Mental Abnormality Legal Definition
The United States Supreme Court held in Kansas v. Hendricks (1997) 521 U.S. 346, that the definition of "mental abnormality" in the Kansas Sexually Violent Predator Act satisfied substantive due process requirements. (Id. at pp. 356-360.)
The court reasoned that the Kansas statutory scheme "requires a finding of future dangerousness, and then links that finding to the existence of a 'mental abnormality' or 'personality disorder' that makes it difficult, if not impossible, for the person to control his dangerous behavior. " (Id. at p. 358.)
The court concluded that the requirement in the Kansas statutory scheme "of a 'mental abnormality' or 'personality disorder' is consistent with the requirements of . . . other statutes that it has upheld in that it narrows the class of persons eligible for confinement to those who are unable to control their dangerousness." (Id. at p. 358.)
In Kansas v. Crane (2002) 534 U.S. 407 (Crane), the United States Supreme Court again considered the Kansas Sexually Violent Predator Act and explained that Hendricks, supra, 521 U.S. 346, did not set forth a "requirement of total or complete lack of control." (Crane, supra, 534 U.S. at p. 411.)
The Crane court reasoned: "an absolutist approach is unworkable. Moreover, most severely ill people -- even those commonly termed 'psychopaths' -- retain some ability to control their behavior. Insistence upon absolute lack of control would risk barring the civil commitment of highly dangerous persons suffering severe mental abnormalities." (Id. at pp. 411-412.)
Among other citations, the Crane court quoted psychological authority stating that "'"the line between an irresistible impulse and an impulse not resisted is probably no sharper than that between twilight and dusk."'" (Crane, supra, 534 U.S. at p. 412.)
The Crane court emphasized, however, that the federal constitution did not permit commitment under the Kansas statute "without any lack-of-control determination" being made. (Crane, supra, 534 U.S. at p. 412.) As to the requisite amount of lack of control, the Crane court explained that "in cases where lack of control is at issue, 'inability to control behavior' will not be demonstrable with mathematical precision. It is enough to say that there must be proof of serious difficulty in controlling behavior. And this, when viewed in light of such features of the case as the nature of the psychiatric diagnosis, and the severity of the mental abnormality itself, must be sufficient to distinguish the dangerous sexual offender whose serious mental illness, abnormality, or disorder subjects him to civil commitment from the dangerous but typical recidivist convicted in an ordinary criminal case. " (Id. at p. 413.)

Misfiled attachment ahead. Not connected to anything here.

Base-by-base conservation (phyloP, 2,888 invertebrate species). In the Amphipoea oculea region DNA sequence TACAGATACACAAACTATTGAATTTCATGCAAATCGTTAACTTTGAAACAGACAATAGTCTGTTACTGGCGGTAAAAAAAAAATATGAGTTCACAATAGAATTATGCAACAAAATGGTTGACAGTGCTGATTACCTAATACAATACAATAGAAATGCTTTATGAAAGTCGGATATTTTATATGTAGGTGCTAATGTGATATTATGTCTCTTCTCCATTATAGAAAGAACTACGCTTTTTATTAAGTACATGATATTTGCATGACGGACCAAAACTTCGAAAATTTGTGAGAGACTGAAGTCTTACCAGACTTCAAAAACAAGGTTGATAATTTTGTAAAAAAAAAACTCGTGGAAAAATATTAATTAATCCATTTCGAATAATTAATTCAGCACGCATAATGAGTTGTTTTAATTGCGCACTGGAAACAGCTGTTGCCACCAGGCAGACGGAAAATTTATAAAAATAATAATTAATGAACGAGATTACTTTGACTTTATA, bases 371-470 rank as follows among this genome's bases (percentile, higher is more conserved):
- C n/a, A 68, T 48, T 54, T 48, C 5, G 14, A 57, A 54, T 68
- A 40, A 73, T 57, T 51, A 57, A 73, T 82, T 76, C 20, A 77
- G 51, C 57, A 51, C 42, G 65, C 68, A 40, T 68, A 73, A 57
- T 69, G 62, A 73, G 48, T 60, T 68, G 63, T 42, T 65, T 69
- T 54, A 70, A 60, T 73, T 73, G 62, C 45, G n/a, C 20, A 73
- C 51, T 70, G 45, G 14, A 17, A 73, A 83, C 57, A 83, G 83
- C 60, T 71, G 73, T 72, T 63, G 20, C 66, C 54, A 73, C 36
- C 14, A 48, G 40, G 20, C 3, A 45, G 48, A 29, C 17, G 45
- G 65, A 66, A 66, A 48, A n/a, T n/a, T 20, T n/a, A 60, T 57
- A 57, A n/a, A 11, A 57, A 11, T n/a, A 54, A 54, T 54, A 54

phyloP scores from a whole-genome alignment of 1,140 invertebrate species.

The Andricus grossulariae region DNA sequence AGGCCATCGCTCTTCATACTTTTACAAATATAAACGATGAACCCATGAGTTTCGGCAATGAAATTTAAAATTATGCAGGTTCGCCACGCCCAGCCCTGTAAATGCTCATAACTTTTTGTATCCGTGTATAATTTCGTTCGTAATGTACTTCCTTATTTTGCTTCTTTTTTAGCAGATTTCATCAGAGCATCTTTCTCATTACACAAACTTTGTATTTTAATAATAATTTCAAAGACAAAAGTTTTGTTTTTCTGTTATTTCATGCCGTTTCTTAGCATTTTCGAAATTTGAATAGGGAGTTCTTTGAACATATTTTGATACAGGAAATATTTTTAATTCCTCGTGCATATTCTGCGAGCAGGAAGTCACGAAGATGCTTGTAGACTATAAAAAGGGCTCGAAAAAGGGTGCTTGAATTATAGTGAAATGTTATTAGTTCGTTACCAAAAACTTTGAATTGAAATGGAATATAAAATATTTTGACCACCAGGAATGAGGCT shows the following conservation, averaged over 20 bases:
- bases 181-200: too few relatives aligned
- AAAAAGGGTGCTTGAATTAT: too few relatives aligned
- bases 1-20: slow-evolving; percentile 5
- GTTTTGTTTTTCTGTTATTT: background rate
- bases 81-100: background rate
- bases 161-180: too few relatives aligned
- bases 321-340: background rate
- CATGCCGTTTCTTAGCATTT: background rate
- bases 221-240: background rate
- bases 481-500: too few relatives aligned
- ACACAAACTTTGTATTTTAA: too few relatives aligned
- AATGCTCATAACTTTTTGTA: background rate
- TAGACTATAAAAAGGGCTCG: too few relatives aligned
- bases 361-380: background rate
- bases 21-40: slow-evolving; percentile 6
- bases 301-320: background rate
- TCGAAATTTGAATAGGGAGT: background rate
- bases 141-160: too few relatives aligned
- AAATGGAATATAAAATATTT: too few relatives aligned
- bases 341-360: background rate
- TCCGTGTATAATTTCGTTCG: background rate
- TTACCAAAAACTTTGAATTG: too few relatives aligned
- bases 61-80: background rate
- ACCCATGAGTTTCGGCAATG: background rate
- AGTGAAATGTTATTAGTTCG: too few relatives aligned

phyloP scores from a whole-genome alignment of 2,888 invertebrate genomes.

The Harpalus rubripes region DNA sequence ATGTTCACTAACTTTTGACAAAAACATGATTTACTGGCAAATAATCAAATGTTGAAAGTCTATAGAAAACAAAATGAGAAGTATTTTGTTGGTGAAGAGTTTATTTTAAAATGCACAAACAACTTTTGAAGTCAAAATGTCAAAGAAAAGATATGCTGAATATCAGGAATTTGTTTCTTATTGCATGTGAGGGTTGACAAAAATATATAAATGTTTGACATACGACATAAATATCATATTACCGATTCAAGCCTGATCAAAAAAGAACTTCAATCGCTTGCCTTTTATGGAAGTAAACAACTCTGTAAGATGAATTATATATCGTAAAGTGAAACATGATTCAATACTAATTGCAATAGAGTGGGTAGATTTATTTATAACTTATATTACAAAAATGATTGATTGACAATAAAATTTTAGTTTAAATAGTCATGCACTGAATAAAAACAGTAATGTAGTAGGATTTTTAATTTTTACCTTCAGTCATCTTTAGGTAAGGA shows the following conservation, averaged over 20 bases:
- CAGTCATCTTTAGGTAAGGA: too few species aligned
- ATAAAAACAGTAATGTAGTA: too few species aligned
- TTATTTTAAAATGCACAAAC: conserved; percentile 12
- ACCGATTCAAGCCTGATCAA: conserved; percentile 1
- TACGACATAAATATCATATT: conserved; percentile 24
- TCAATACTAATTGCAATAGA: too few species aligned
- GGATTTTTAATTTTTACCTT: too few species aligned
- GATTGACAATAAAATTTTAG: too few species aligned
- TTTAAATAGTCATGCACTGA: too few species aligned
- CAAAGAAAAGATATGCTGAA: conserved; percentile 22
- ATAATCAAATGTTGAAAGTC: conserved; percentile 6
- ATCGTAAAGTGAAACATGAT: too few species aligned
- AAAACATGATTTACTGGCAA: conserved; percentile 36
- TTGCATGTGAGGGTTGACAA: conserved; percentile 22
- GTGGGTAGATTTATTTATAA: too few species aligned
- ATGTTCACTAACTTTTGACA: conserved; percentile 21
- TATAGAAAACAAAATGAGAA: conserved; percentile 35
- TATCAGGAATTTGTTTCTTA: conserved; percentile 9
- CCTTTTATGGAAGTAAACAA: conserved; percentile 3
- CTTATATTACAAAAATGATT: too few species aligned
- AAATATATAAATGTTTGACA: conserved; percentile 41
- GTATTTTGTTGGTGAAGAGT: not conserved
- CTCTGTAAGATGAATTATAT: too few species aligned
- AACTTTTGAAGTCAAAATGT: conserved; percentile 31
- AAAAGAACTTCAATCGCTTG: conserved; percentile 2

In People v. Williams (2003) 31 Cal.4th 757, the California Supreme Court addressed whether a separate jury instruction regarding the issue of control was constitutionally required after Crane, supra, 534 U.S. 407, in order to commit an individual under California's SVPA. At trial, the defendant had sought, but was refused, an instruction that "'the diagnosed mental disorder must render the person unable to control his dangerous behavior.'" (Williams, supra, 31 Cal.4th at p. 763.)
The jury ultimately found the defendant to be a sexually violent predator.
On appeal, the defendant asserted that his commitment was invalid because the language of the SVPA did not include "the federal constitutional requirement of proof of a mental disorder that causes 'serious difficulty in controlling behavior' (Crane, supra, 534 U.S. at p. 413) and the jury was not specifically instructed on the need to find such impairment of control." (Williams, supra, 31 Cal.4th at p. 764.)
The California Supreme Court disagreed.
The court explained that "by its express terms, the SVPA limits persons eligible for commitment to those few who have already been convicted of violent sexual offenses . . . ( 6600, subd. (a)(1)), and who have 'diagnosed mental disorders' (ibid.) 'affecting the emotional or volitional capacity' (id., subd. (c)) that 'predispose them to the commission of criminal sexual acts in a degree constituting them menaces to the health and safety of others' (ibid.), such that they are 'likely to engage in sexually violent criminal behavior' (id., subd. (a)(1)). This language inherently encompasses and conveys to a fact finder the requirement of a mental disorder that causes serious difficulty in controlling one's criminal sexual behavior. The SVPA's plain words thus suffice 'to distinguish the dangerous sexual offender whose serious mental illness, abnormality, or disorder subjects him to civil commitment from the dangerous but typical recidivist convicted in an ordinary criminal case.' (Kansas v. Crane, supra, 534 U.S. 407, 413.)" (Williams, supra, 31 Cal.4th at pp. 759-760.)
The court concluded that because "a commitment rendered under the plain language of the SVPA necessarily encompasses a determination of serious difficulty in controlling one's criminal sexual violence, as required by Kansas v. Crane, supra, 534 U.S. 407, . . . separate instructions or findings on that issue are not constitutionally required, and no error arose from the trial court's failure to give such instructions in defendant's trial." (Williams, supra, 31 Cal.4th at p. 777.)